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Date of release: 12 September, 2011

Direct association of 25-hydroxyvitamin D insufficiency, a preventable condition, with prior vertebral fractures


Ikegami and colleagues [1] have recently reported that a direct association may exist between insufficiency of 25-hydroxyvitamin D [25(OH)D], bone turnover markers and prior vertebral fractures, independent of parathyroid hormone (PTH) activity. In 330 postmenopausal Japanese women with osteoporosis and normal PTH levels who had never been treated for osteoporosis, serum 25(OH)D levels, bone formation and resorption markers and presence of prior vertebral fractures were analyzed. In subjects with low 25(OH)D levels but normal calcium metabolism and PTH levels, an association was found with low serum osteocalcin/bone alkaline phosphatase (OC/BAP) ratio, low serum inorganic phosphorus levels and presence of prior vertebral fractures. This study revealed that vitamin D may have a direct effect on bone turnover and that 25(OH)D insufficiency is related to higher than normal prevalence of vertebral fractures.

Comment

The serum 25(OH)D level is the best indicator of overall vitamin D status, reflecting vitamin D dietary intake, formation from sunlight exposure and conversion of vitamin D from adipose stores in the liver [2]. With the recent changes in laboratory reference ranges, a normal serum level is 30–76 ng/ml; levels below 10 ng/ml are considered deficient and levels below 20 ng/ml are classified as insufficient [3]. The relationship of PTH and 25(OH)D is not curvilinear and there is no absolute threshold level of serum 25(OH)D at which PTH levels rise [4]. Effects of insufficient vitamin D levels on bone turnover were thought to be mediated indirectly through PTH. The study by Ikegami and colleagues clearly shows that this may not be the case and that 25(OH)D may directly influence bone turnover and vertebral fractures. The number of bone markers with different clinical properties is increasing. Direct vitamin D effects on bone markers are yet to be understood.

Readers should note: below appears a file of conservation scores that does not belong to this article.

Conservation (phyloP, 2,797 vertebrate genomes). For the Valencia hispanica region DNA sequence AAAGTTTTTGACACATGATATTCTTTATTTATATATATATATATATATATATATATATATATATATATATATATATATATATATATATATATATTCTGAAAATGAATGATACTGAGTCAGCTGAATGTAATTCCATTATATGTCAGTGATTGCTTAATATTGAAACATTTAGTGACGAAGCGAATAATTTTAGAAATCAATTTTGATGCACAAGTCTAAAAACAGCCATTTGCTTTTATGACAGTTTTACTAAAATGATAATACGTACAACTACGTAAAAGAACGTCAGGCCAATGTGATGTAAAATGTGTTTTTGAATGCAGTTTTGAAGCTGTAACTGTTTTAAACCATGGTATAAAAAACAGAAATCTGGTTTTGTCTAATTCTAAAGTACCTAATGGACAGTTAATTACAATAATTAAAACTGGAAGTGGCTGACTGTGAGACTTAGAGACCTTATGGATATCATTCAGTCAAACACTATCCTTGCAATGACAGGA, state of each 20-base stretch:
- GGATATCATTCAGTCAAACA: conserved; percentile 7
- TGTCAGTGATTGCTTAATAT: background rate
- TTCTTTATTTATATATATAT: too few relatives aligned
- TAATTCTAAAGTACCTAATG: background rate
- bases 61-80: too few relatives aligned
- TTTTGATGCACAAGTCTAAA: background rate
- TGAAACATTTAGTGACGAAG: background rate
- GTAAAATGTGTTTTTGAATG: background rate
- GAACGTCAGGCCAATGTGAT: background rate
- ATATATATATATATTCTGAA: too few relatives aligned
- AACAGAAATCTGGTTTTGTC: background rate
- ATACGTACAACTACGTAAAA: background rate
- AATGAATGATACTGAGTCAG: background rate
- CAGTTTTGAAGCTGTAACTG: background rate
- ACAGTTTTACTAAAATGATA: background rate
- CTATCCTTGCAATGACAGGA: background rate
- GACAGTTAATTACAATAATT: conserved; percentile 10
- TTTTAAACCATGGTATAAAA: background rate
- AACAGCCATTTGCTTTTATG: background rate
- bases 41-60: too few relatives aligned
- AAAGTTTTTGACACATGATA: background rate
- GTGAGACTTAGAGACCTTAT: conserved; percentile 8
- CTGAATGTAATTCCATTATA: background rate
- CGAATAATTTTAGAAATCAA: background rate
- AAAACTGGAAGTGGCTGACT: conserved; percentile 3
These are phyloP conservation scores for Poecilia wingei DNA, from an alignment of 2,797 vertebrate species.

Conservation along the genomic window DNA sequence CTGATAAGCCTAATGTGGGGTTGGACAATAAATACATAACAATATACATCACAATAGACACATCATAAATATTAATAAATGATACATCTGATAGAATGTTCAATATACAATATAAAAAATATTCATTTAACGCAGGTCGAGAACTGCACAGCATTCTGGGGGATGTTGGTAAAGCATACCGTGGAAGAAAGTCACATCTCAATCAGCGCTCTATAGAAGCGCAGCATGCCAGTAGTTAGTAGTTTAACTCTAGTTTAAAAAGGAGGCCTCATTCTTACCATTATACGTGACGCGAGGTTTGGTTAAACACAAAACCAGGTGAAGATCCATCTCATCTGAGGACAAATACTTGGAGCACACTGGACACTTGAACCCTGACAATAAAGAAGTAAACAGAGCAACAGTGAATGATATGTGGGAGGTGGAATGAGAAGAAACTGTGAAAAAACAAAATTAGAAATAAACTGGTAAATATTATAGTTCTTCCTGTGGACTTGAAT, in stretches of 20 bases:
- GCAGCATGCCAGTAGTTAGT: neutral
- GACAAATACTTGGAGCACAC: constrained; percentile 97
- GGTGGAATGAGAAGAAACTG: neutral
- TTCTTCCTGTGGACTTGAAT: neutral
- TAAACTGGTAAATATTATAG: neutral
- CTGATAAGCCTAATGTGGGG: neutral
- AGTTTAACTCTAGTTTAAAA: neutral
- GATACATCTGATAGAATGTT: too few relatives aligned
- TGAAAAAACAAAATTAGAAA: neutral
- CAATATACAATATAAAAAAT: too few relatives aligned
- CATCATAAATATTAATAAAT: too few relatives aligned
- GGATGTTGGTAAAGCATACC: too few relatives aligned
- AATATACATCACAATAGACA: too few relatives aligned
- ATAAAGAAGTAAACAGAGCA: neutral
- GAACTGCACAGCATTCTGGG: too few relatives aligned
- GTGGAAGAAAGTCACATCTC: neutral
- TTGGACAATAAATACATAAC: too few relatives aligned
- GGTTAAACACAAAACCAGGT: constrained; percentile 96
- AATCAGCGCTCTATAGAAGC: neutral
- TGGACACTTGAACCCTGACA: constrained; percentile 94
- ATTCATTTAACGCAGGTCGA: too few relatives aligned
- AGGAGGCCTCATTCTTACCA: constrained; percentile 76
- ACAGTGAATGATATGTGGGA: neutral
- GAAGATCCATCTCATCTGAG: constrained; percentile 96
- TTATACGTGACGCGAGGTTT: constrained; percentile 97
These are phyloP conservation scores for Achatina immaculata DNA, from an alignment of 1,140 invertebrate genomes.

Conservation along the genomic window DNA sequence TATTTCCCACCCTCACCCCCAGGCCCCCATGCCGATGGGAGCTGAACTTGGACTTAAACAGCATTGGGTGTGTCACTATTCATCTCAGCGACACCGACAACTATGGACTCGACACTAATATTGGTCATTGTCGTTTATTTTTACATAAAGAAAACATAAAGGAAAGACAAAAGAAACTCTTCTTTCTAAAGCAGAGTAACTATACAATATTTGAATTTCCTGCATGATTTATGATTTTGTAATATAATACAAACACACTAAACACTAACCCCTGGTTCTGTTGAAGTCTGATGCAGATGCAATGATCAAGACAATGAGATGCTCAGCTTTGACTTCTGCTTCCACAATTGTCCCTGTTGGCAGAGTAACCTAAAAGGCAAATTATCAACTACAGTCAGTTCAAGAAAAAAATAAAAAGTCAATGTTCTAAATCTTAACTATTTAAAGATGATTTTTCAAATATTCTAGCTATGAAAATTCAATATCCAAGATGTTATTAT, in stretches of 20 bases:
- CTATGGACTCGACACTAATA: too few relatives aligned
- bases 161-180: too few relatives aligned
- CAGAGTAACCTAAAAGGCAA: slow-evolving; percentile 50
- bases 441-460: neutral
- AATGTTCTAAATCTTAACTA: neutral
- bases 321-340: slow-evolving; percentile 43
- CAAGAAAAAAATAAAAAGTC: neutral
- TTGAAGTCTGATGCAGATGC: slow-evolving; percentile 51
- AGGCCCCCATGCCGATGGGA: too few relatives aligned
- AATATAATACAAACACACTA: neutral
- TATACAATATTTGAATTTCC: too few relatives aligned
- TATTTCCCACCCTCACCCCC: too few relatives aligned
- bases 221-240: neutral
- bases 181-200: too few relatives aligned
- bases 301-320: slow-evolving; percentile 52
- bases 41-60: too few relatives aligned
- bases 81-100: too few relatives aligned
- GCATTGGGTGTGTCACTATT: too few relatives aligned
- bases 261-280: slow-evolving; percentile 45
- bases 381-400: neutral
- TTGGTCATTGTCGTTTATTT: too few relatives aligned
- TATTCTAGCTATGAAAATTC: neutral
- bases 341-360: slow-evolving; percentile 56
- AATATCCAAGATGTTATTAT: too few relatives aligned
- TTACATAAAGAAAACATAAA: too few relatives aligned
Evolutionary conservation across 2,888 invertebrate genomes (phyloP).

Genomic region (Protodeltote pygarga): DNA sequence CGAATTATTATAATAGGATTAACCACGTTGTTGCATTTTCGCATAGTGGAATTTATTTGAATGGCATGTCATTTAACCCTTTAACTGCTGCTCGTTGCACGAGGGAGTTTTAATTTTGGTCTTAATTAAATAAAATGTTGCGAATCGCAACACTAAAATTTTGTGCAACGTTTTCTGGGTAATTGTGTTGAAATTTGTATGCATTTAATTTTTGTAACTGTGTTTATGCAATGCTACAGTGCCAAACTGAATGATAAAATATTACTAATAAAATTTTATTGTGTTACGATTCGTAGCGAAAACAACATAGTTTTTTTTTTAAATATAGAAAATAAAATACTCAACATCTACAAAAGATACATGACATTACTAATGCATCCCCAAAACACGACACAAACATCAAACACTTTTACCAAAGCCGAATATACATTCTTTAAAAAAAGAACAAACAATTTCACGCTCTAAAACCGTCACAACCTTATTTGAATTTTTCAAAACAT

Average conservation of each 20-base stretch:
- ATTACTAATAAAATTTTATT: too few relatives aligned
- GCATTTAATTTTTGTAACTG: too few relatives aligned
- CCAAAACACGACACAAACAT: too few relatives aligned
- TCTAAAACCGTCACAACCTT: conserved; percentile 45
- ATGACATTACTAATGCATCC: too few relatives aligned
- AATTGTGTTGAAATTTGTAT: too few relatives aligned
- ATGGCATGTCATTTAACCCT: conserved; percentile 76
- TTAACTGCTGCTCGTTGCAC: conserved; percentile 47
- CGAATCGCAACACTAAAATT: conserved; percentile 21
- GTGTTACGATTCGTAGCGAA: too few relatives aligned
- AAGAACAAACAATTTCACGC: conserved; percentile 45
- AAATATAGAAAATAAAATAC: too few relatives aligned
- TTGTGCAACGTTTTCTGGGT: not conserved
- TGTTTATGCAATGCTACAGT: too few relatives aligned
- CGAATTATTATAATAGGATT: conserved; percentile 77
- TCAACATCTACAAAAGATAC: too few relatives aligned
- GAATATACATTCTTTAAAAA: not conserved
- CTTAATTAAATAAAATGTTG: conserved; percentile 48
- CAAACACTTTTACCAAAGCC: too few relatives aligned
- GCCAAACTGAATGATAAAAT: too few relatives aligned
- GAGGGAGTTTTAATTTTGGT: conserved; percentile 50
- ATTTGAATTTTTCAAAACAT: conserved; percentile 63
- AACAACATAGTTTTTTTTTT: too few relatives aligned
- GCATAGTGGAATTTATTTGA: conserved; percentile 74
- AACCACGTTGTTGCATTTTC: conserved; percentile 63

Levels of 25(OH)D are inversely correlated with body mass index (BMI) and incidence of metabolic syndrome. High BMI has been shown to be a risk factor for vertebral fractures in postmenopausal women with osteoporosis [5]. One in three women and one in two men with BMI ≥ 40 kg/m2 are vitamin D-deficient [6]. This has also been shown in this study of postmenopausal Japanese women with osteoporosis who have a higher BMI than subjects with sufficient vitamin D levels. The clinical implication of this finding is that one should look for 25(OH)D insufficiency and vertebral fractures in obese subjects with osteoporosis.

Comentario

Teodora Beljic Zivkovic
Faculty of Medicine, University of Belgrade, Zvezdara University Medical Center, Belgrade, Serbia

    References

  1. Ikegami S, Kamimura M, Uchiyama S, Kato H. Women with insufficient 25-hydroxyvitamin D without secondary hyperparathyroidism have altered bone turnover and greater incidence of vertebral fractures. J Orthop Sci 2011Jun 29. Epub ahead of print.
    http://www.ncbi.nlm.nih.gov/pubmed/21713425

  2. Heaney RP. The Vitamin D requirements in health and disease. J Steroid Biochem Mol Biol 2005;97:13-19.
    http://www.ncbi.nlm.nih.gov/pubmed/16026981

  3. Prevention and management of osteoporosis. World Health Organ Tech Report Ser 2003;921:1-164.
    http://www.ncbi.nlm.nih.gov/pubmed/15293701

  4. Steingrimsdottir I, Gunnarsson O, Indridason OS, Franzson L, Sigurdsson G. Relationship between serum parathyroid levels, vitamin D sufficiency, and calcium intake. JAMA 2005;294:2336-2341.
    http://www.ncbi.nlm.nih.gov/pubmed/16278362

  5. Pirro M, Fabbriciani G, Leli C, et al. High weight or body mass index increase the risk of vertebral fractures in postmenopausal osteoporotic women. J Bone Miner Metab 2010;28:88-93.
    http://www.ncbi.nlm.nih.gov/pubmed/19578807

  6. Lagunova Z, Porojnicu AC, Lindberg F, Hexeberg S, Moan J. The dependency of vitamin D status on body mass index, gender, age and season. Anticancer Res 2009;29:3713-20.
    http://www.ncbi.nlm.nih.gov/pubmed/19667169